These are tough times. Still, over the course of my first year serving in the Office of Mission and Ministry, I have been struck by how important Georgetown University can be during this period of political strife in our country.
As Rep. John Lewis (D-Ga.), one of the last living leaders of the 1963 March on Washington, said in our Dahlgren Chapel on Nov. 13, “What is at stake is the very soul of our nation, the soul of what it means to be an American.”
Or as one of my Jesuit brothers pondered out loud at dinner: “When have we last seen such mean-spiritedness, such a quest to humiliate each other in our public life as a nation?”
Whether it is the increase of tawdry Twitter posts, the sexual misconduct allegations from Hollywood to Capitol Hill or the defense by so-called Christians of Alabama senatorial candidate Roy Moore, who was accused of sexually assaulting minors, there is no doubt that meanness and humiliation have infected our nation’s soul.
Georgetown, rooted in Christian faith and founded on a Jesuit vision of inclusiveness, dialogue and service to the common good, can offer a moral compass for our intellectual and political engagement.
It does so in an important way — by fostering the virtue of humility.
The 2,000-year history of Christianity has, admittedly, had moments when it has acted in contradiction to the gospel of Jesus.
The violence of the Crusades; the terrible internal ruptures that left a deep wound in the separation of Christians into Catholic, Orthodox and Protestant; the collusion of some church leaders in the persecution of Jews — these are just some of the sordid highlights of a Christian community that has historically lost its way.
These failures exist even in our own community: Georgetown knows too well how slavery is written into its own wretched pages.
But there has always been a renewal from within — a soul-searching — that comes from people who engage the world with humility and remind us to return to its founder as its moral compass.
Whether St. Francis of Assisi and St. Ignatius of Loyola in our distant past, St. Teresa of Calcutta and Pope St. John Paul II in the 20th century or Pope Francis today, the Catholic community is rich in leadership that calls us back to an honorable service of the common good.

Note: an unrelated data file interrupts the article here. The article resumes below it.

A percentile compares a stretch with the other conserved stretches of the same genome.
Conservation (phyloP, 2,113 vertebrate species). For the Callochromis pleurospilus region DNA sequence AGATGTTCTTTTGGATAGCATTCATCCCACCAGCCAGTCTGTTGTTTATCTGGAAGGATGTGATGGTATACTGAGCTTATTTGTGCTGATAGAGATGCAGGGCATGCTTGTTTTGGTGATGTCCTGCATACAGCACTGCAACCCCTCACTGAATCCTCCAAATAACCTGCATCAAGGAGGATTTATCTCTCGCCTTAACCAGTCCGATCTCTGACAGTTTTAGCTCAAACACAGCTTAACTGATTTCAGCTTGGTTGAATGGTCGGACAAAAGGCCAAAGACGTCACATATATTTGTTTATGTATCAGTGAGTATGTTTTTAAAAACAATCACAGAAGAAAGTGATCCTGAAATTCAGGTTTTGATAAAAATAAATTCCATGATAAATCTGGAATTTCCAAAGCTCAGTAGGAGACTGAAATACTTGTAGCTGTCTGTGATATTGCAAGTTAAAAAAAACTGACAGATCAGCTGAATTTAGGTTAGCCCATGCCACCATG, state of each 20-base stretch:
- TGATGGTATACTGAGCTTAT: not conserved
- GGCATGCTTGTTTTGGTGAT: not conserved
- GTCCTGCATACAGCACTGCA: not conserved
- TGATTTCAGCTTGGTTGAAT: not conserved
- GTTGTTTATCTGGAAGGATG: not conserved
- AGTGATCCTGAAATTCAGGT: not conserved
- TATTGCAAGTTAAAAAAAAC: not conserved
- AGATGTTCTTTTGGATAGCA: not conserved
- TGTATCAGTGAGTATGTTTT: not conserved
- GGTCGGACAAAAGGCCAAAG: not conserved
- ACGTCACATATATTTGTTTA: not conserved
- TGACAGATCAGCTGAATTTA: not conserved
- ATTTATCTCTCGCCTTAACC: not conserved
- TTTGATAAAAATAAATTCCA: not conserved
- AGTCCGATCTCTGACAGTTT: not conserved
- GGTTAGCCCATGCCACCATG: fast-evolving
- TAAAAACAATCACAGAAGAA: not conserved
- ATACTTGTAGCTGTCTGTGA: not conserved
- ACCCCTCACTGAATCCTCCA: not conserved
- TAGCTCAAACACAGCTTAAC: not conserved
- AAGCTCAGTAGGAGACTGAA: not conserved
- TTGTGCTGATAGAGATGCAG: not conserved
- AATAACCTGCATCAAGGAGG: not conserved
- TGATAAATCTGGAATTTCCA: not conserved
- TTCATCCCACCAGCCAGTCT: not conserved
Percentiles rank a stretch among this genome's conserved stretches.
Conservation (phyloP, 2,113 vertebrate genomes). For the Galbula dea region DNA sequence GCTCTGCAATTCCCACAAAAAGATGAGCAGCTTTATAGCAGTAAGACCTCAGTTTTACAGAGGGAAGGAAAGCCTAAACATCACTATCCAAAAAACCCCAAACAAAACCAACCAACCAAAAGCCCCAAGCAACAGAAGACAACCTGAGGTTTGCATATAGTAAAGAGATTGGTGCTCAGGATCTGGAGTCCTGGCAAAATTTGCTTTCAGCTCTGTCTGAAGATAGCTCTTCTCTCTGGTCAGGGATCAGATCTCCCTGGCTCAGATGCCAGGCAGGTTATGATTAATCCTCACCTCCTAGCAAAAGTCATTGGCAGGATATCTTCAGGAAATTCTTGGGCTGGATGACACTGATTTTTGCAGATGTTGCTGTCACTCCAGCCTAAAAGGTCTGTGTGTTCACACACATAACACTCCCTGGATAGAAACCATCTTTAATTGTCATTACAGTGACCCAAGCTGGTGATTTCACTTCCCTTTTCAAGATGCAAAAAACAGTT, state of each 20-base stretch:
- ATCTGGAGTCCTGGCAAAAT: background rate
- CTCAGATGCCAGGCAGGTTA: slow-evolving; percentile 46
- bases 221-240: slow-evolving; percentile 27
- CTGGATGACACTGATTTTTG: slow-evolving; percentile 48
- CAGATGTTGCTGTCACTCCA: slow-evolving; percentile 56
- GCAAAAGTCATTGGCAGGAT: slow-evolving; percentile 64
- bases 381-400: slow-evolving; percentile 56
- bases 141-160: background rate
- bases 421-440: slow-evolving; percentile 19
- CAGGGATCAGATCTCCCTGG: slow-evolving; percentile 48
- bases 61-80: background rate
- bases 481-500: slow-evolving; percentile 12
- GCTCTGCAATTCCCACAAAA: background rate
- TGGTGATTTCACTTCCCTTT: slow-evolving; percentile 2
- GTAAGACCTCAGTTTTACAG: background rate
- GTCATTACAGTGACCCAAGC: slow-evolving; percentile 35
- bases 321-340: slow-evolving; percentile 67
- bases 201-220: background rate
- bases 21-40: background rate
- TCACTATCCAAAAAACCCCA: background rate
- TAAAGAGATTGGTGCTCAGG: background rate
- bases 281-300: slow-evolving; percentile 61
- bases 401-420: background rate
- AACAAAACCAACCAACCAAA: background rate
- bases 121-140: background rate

These individuals’ lives pique our conscience and remind us of who we all are — made in the image and likeness of God.
Our culture clings to power and vanity as signs of strength, forgetting the quiet, more powerful strength in humility before others. Through humility, we are reminded that we are not here to change or convert one another. For the Christian, that is the work of faith, as faith is a gift from God and is never expressed truly through power or superiority.
A humble encounter, like real dialogue, means valuing one another without giving up one’s own truth or one’s personal conscience.
Catholicism affirms that in the depths of one’s conscience, there is a law that does not impose itself upon us, but rather holds us to a deeper obedience. Always summoning us to love good and avoid evil, the voice of conscience speaks to the heart: Do this; shun that.
Conscience is the most secret core and sanctuary of every human person. It is — as the well-known and influential Cardinal John Henry Newman argued — a light, an aspiration toward the good, a call to live the truth of human dignity, even when it contradicts the appropriate or normal.
This light, this truth, can only manifest in a humble heart: Only in humility can we recognize it in ourselves and admire it in others.
Conscience is the voice that has urged so many people to stand out against oppression and violence — to declare a road to freedom.
As a Jesuit university, we claim to offer a pedagogy of personhood, in which humility is a sign of authentic leadership. Hoyas must be the conscience of our time and the humble leaders in the days, months and years ahead.
Fr. Mark Bosco, S.J., is the vice president for mission and ministry at Georgetown University. As This Jesuit Sees It appears online every other Thursday.